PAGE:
In this section, Kevin Desmond shares challenges he faced in teaching 15.S50 Poker Theory and Analytics and how he addressed them.
Image courtesy of Max Bisschop on Flickr. License: CC BY-SA-NC.
One challenge I faced in teaching this course was that the level of experience students had with poker varied substantially, ranging from students who could realistically play at a competitive level to those who still needed to learn the rules of poker. I decided to keep the lectures advanced, so that everyone would benefit from the time in class, and I quickly added several recitations during the week to help students who were struggling with concepts or needed a refresher on poker in general.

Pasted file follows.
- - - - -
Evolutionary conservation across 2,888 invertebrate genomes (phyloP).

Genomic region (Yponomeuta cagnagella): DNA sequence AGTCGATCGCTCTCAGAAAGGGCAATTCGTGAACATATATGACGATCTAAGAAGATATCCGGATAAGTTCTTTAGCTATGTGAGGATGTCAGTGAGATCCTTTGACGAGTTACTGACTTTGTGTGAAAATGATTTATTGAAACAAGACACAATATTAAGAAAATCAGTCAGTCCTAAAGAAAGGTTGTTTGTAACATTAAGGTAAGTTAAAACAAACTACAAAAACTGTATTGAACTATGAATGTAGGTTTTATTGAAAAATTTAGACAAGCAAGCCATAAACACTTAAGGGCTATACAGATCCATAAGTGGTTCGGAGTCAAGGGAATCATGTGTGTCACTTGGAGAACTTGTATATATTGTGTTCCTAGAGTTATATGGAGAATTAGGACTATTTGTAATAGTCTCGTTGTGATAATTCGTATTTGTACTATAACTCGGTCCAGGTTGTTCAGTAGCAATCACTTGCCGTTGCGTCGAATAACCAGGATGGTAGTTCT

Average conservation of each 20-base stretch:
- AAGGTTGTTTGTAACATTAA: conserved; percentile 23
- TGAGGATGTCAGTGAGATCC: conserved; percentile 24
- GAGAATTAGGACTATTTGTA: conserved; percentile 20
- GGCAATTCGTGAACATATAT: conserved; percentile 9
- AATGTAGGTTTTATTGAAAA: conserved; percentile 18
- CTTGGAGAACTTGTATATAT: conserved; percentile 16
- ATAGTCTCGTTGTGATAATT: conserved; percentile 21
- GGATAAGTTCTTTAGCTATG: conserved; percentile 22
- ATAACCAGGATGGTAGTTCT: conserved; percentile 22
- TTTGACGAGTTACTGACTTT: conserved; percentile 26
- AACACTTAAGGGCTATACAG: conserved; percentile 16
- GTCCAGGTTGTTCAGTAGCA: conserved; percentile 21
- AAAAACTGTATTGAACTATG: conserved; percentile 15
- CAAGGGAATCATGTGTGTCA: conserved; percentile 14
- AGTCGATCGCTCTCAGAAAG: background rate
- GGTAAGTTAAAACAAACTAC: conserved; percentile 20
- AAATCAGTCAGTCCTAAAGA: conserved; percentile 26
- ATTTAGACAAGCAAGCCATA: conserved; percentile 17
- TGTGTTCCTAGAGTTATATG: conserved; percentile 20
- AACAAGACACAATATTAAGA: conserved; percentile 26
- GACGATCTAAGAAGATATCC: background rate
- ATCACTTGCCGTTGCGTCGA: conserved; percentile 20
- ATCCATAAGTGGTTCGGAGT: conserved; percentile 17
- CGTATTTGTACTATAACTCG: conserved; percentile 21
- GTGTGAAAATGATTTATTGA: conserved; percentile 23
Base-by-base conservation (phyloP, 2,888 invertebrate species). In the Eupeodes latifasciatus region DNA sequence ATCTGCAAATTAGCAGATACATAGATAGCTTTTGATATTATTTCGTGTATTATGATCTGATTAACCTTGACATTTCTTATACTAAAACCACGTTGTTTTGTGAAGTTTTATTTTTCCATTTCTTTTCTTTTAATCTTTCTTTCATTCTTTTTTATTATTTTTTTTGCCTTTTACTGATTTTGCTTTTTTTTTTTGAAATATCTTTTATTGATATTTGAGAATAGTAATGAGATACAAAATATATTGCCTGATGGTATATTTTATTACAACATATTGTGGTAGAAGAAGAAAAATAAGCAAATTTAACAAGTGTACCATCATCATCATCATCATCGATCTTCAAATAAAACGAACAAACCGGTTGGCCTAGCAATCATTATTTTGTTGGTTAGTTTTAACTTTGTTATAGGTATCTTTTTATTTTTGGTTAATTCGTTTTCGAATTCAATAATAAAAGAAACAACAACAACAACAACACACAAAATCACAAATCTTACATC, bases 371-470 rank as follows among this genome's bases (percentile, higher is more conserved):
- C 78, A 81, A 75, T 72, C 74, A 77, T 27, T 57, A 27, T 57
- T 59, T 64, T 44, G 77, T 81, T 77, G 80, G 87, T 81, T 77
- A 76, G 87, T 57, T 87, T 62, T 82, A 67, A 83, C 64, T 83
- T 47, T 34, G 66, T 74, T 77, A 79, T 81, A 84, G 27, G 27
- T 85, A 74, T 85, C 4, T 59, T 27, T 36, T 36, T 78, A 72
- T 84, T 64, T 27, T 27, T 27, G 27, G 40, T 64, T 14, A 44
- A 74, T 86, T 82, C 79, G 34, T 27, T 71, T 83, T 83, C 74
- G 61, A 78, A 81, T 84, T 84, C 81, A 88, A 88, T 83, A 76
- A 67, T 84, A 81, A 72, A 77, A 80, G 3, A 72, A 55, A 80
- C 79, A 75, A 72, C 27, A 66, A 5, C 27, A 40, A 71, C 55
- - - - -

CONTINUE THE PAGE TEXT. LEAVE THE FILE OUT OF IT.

In planning for and teaching this course, I learned the value of being flexible. The few contingency plans I made were tested, thanks in part to a blizzard that struck Cambridge halfway through the course. There is no amount of planning that will prevent last-minute cancellations or hardware malfunctions and the best course of action, I learned, is to identify operational risks and adapt accordingly.
Teaching this course was also an opportunity for me to learn that there will never be enough time to teach everything there is to know about the subject. I found that spending more time on my areas of expertise was more interesting for the students and rewarding for me as an educator than trying to cover every topic in the limited amount of class time.